The court noted at the outset that ARB’s CEQA environmental review requirements for agency rulemaking differed from those required for typical land developments. While a development such as a shopping center may require an Environmental Impact Report (“EIR”), a certified regulatory program of a state agency does not. This is because environmental review of the program is required to be contained in the program plan or other program-related documentation, and to require an EIR as well would be redundant. However, the court noted that under a certified regulatory program, an agency was still required to comply with other provisions of CEQA, including CEQA’s goals and policies. The court of appeal rejected ARB’s assertion that the CEQA Guidelines contained in the California Code of Regulations do not apply to certified regulatory programs.
Premature Approval of Regulations
The Court of Appeal observed that although the CEQA statute did not expressly specify when project approval may occur for a certified regulatory program, the CEQA Guidelines indicate that approval may not occur before consideration of environmental review documents. The court concluded that to find otherwise would subvert CEQA’s goal of requiring decisionmakers to consider project alternatives and mitigation measures before approving the project, resulting instead in environmental review that was a “post hoc rationalization.”
The court rejected ARB’s contention that the LCFS regulations were not approved until after environmental review was complete. Instead, the court agreed with the Plaintiffs’ argument that approval for CEQA purposes occurred at the April 23, 2009 public hearing, before completion of environmental review. The court stated that “approval” under the CEQA Guidelines occurs when a public agency makes a decision “which commits the agency to a definite course of action” regarding the project. Under the Guidelines, the date of approval is determined by rules set by the public agency, but ARB had not established a rule defining that date. In the absence of an ARB rule, the court turned to the California Supreme Court decision in Save Tara v. City of West Hollywood (2008) 45 Cal.4th 116. The court observed that Save Tara held that project approval should be determined on a case-by-case basis to identify the point at which the public agency commits itself “as a practical matter to the project.” In Save Tara, that point occurred when a city entered into a conditional development agreement that made a large predevelopment loan to the project proponent.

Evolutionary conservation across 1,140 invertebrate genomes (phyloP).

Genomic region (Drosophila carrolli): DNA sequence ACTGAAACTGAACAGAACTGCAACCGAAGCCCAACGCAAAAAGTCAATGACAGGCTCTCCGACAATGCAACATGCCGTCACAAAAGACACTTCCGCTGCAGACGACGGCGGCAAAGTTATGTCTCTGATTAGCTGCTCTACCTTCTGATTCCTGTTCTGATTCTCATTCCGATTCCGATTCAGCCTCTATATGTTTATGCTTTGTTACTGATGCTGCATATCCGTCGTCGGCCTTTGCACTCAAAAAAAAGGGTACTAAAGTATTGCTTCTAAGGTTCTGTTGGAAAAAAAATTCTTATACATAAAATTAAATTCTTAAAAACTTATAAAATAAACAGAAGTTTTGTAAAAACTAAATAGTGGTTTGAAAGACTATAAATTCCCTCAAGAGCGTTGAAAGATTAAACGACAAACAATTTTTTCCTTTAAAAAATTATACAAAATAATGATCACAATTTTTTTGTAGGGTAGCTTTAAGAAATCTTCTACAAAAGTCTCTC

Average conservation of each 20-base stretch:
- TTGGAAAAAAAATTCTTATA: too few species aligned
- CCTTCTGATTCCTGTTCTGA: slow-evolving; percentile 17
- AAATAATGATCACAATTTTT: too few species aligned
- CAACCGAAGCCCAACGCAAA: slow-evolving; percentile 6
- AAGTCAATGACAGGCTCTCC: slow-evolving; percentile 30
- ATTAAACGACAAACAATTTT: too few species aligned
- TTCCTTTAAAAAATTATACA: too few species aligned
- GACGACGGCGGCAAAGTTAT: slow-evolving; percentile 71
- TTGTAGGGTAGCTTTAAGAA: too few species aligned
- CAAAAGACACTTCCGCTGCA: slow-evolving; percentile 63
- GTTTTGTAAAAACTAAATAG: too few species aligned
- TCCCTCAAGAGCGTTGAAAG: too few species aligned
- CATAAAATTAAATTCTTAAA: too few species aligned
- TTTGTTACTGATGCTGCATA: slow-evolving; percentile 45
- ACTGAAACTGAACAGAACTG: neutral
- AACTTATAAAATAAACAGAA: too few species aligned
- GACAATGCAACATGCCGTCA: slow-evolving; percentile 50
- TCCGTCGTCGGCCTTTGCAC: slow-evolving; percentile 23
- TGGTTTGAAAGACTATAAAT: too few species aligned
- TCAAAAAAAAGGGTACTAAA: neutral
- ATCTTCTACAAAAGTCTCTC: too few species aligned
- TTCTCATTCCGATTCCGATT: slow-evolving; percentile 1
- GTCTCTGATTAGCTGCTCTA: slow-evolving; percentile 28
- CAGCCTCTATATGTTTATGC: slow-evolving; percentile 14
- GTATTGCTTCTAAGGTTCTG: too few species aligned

The court of appeal noted that Save Tara involved a project built by private parties but that the general principles of the case should be extended to public projects under certified regulatory programs. The court of appeal noted that the Guidelines did not limit the definition of approval to private projects and that to limit it would undermine CEQA’s policy of timing environmental review so that it may inform and guide decisionmakers before project approval. The court of appeal examined ARB materials associated with the April 23, 2009 public hearing including the notice of hearing, the Board resolution passed at the hearing, press releases, and Notices of Decision filed with the Resources Agency. The court noted that these documents discussed how the Board was taking action at the meeting to “approve” or “adopt” the LCFS regulations. While the Board decision did leave the door open for some modifications to the LCFS, the court concluded that overall the documents indicated that the LCFS “had significant bureaucratic momentum” after the Board approved their adoption on April 23, 2009. This “left little doubt that ARB was committed to implementing the LCFS.” The court noted that ARB did not dispute that environmental review had not been completed at the time of the April 23, 2009 public meeting.